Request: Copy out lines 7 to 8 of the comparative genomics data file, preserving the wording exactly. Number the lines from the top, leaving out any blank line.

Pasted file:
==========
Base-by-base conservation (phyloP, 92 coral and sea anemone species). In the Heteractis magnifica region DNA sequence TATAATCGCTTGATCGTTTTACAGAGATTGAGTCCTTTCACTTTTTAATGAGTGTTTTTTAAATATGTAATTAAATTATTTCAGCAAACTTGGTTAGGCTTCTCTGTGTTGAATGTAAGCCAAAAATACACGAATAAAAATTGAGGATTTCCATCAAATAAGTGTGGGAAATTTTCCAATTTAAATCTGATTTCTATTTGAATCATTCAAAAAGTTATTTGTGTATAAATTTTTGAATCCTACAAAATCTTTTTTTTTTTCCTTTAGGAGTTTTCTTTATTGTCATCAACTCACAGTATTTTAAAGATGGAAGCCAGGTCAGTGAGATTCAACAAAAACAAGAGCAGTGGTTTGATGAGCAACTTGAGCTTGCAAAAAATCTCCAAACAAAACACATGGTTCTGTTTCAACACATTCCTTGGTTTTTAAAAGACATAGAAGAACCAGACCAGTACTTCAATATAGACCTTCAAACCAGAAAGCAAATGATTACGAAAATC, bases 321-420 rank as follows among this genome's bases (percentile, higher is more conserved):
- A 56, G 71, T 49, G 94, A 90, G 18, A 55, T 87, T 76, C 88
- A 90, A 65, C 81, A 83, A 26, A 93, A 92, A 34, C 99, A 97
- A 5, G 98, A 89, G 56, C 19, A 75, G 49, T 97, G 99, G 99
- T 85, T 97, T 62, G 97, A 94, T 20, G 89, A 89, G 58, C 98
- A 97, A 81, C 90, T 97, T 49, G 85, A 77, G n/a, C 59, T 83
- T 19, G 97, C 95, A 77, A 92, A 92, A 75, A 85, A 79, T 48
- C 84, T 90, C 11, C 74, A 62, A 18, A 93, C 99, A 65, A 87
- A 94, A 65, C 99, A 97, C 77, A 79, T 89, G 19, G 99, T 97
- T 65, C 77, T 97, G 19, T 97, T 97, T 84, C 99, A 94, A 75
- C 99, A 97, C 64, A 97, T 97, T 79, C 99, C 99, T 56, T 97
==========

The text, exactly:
- T 19, G 97, C 95, A 77, A 92, A 92, A 75, A 85, A 79, T 48
- C 84, T 90, C 11, C 74, A 62, A 18, A 93, C 99, A 65, A 87